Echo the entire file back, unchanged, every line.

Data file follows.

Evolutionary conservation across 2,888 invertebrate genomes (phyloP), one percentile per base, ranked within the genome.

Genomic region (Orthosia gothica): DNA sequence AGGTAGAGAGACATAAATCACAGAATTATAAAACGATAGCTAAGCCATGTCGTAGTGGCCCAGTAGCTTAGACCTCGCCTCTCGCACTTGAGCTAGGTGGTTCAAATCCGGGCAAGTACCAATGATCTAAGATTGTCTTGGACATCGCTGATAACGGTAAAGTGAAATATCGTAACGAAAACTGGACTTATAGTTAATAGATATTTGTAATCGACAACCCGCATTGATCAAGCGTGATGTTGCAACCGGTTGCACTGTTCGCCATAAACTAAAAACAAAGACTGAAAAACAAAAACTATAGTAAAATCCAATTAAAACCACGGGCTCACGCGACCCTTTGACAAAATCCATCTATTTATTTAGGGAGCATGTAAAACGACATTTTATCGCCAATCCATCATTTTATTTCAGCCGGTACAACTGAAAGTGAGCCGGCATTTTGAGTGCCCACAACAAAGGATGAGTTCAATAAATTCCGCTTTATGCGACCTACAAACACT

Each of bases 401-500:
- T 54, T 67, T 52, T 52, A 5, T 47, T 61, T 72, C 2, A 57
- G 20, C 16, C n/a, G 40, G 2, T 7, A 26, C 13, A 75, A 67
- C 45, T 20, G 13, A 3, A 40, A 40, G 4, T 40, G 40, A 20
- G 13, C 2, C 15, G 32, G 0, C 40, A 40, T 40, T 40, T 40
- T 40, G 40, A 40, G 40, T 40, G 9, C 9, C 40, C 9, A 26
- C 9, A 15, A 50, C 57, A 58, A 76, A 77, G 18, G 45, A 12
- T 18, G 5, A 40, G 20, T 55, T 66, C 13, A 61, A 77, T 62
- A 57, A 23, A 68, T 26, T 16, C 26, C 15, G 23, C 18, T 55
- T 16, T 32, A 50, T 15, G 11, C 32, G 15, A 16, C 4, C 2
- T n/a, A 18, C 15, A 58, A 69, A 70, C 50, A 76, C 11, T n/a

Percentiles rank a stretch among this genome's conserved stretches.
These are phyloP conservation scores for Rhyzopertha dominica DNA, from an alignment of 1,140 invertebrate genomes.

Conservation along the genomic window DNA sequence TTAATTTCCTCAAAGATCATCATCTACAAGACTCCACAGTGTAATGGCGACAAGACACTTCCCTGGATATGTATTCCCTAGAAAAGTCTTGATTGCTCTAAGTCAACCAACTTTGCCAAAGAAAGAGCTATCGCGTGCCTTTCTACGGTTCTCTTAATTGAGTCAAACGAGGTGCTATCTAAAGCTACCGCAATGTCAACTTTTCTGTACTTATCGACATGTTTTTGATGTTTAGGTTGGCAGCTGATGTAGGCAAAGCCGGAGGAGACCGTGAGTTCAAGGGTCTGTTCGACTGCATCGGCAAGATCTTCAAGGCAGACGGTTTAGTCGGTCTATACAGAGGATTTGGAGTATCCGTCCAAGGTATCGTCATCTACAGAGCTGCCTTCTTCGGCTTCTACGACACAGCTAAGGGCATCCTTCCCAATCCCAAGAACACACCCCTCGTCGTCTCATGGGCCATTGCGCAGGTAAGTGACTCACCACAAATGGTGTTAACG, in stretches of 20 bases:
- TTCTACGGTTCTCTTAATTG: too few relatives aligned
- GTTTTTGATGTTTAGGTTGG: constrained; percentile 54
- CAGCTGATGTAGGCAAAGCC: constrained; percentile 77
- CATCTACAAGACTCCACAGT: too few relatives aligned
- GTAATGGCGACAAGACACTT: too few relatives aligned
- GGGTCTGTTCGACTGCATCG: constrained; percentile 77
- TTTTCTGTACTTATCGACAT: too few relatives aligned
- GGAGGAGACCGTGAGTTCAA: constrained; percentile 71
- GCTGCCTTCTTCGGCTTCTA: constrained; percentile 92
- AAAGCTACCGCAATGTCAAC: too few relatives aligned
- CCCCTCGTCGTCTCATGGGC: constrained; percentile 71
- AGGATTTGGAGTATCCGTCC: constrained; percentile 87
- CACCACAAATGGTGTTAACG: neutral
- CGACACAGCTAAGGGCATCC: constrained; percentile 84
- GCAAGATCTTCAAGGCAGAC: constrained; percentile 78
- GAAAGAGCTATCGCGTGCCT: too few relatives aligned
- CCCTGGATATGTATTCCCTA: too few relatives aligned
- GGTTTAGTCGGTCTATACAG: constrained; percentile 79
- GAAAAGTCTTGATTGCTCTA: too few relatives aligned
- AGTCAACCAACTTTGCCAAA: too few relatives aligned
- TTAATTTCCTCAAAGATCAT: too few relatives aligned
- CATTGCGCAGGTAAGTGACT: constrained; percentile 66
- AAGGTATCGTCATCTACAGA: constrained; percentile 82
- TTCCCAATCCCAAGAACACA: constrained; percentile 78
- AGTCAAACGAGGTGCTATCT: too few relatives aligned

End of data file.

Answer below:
Evolutionary conservation across 2,888 invertebrate genomes (phyloP), one percentile per base, ranked within the genome.

Genomic region (Orthosia gothica): DNA sequence AGGTAGAGAGACATAAATCACAGAATTATAAAACGATAGCTAAGCCATGTCGTAGTGGCCCAGTAGCTTAGACCTCGCCTCTCGCACTTGAGCTAGGTGGTTCAAATCCGGGCAAGTACCAATGATCTAAGATTGTCTTGGACATCGCTGATAACGGTAAAGTGAAATATCGTAACGAAAACTGGACTTATAGTTAATAGATATTTGTAATCGACAACCCGCATTGATCAAGCGTGATGTTGCAACCGGTTGCACTGTTCGCCATAAACTAAAAACAAAGACTGAAAAACAAAAACTATAGTAAAATCCAATTAAAACCACGGGCTCACGCGACCCTTTGACAAAATCCATCTATTTATTTAGGGAGCATGTAAAACGACATTTTATCGCCAATCCATCATTTTATTTCAGCCGGTACAACTGAAAGTGAGCCGGCATTTTGAGTGCCCACAACAAAGGATGAGTTCAATAAATTCCGCTTTATGCGACCTACAAACACT

Each of bases 401-500:
- T 54, T 67, T 52, T 52, A 5, T 47, T 61, T 72, C 2, A 57
- G 20, C 16, C n/a, G 40, G 2, T 7, A 26, C 13, A 75, A 67
- C 45, T 20, G 13, A 3, A 40, A 40, G 4, T 40, G 40, A 20
- G 13, C 2, C 15, G 32, G 0, C 40, A 40, T 40, T 40, T 40
- T 40, G 40, A 40, G 40, T 40, G 9, C 9, C 40, C 9, A 26
- C 9, A 15, A 50, C 57, A 58, A 76, A 77, G 18, G 45, A 12
- T 18, G 5, A 40, G 20, T 55, T 66, C 13, A 61, A 77, T 62
- A 57, A 23, A 68, T 26, T 16, C 26, C 15, G 23, C 18, T 55
- T 16, T 32, A 50, T 15, G 11, C 32, G 15, A 16, C 4, C 2
- T n/a, A 18, C 15, A 58, A 69, A 70, C 50, A 76, C 11, T n/a

Percentiles rank a stretch among this genome's conserved stretches.
These are phyloP conservation scores for Rhyzopertha dominica DNA, from an alignment of 1,140 invertebrate genomes.

Conservation along the genomic window DNA sequence TTAATTTCCTCAAAGATCATCATCTACAAGACTCCACAGTGTAATGGCGACAAGACACTTCCCTGGATATGTATTCCCTAGAAAAGTCTTGATTGCTCTAAGTCAACCAACTTTGCCAAAGAAAGAGCTATCGCGTGCCTTTCTACGGTTCTCTTAATTGAGTCAAACGAGGTGCTATCTAAAGCTACCGCAATGTCAACTTTTCTGTACTTATCGACATGTTTTTGATGTTTAGGTTGGCAGCTGATGTAGGCAAAGCCGGAGGAGACCGTGAGTTCAAGGGTCTGTTCGACTGCATCGGCAAGATCTTCAAGGCAGACGGTTTAGTCGGTCTATACAGAGGATTTGGAGTATCCGTCCAAGGTATCGTCATCTACAGAGCTGCCTTCTTCGGCTTCTACGACACAGCTAAGGGCATCCTTCCCAATCCCAAGAACACACCCCTCGTCGTCTCATGGGCCATTGCGCAGGTAAGTGACTCACCACAAATGGTGTTAACG, in stretches of 20 bases:
- TTCTACGGTTCTCTTAATTG: too few relatives aligned
- GTTTTTGATGTTTAGGTTGG: constrained; percentile 54
- CAGCTGATGTAGGCAAAGCC: constrained; percentile 77
- CATCTACAAGACTCCACAGT: too few relatives aligned
- GTAATGGCGACAAGACACTT: too few relatives aligned
- GGGTCTGTTCGACTGCATCG: constrained; percentile 77
- TTTTCTGTACTTATCGACAT: too few relatives aligned
- GGAGGAGACCGTGAGTTCAA: constrained; percentile 71
- GCTGCCTTCTTCGGCTTCTA: constrained; percentile 92
- AAAGCTACCGCAATGTCAAC: too few relatives aligned
- CCCCTCGTCGTCTCATGGGC: constrained; percentile 71
- AGGATTTGGAGTATCCGTCC: constrained; percentile 87
- CACCACAAATGGTGTTAACG: neutral
- CGACACAGCTAAGGGCATCC: constrained; percentile 84
- GCAAGATCTTCAAGGCAGAC: constrained; percentile 78
- GAAAGAGCTATCGCGTGCCT: too few relatives aligned
- CCCTGGATATGTATTCCCTA: too few relatives aligned
- GGTTTAGTCGGTCTATACAG: constrained; percentile 79
- GAAAAGTCTTGATTGCTCTA: too few relatives aligned
- AGTCAACCAACTTTGCCAAA: too few relatives aligned
- TTAATTTCCTCAAAGATCAT: too few relatives aligned
- CATTGCGCAGGTAAGTGACT: constrained; percentile 66
- AAGGTATCGTCATCTACAGA: constrained; percentile 82
- TTCCCAATCCCAAGAACACA: constrained; percentile 78
- AGTCAAACGAGGTGCTATCT: too few relatives aligned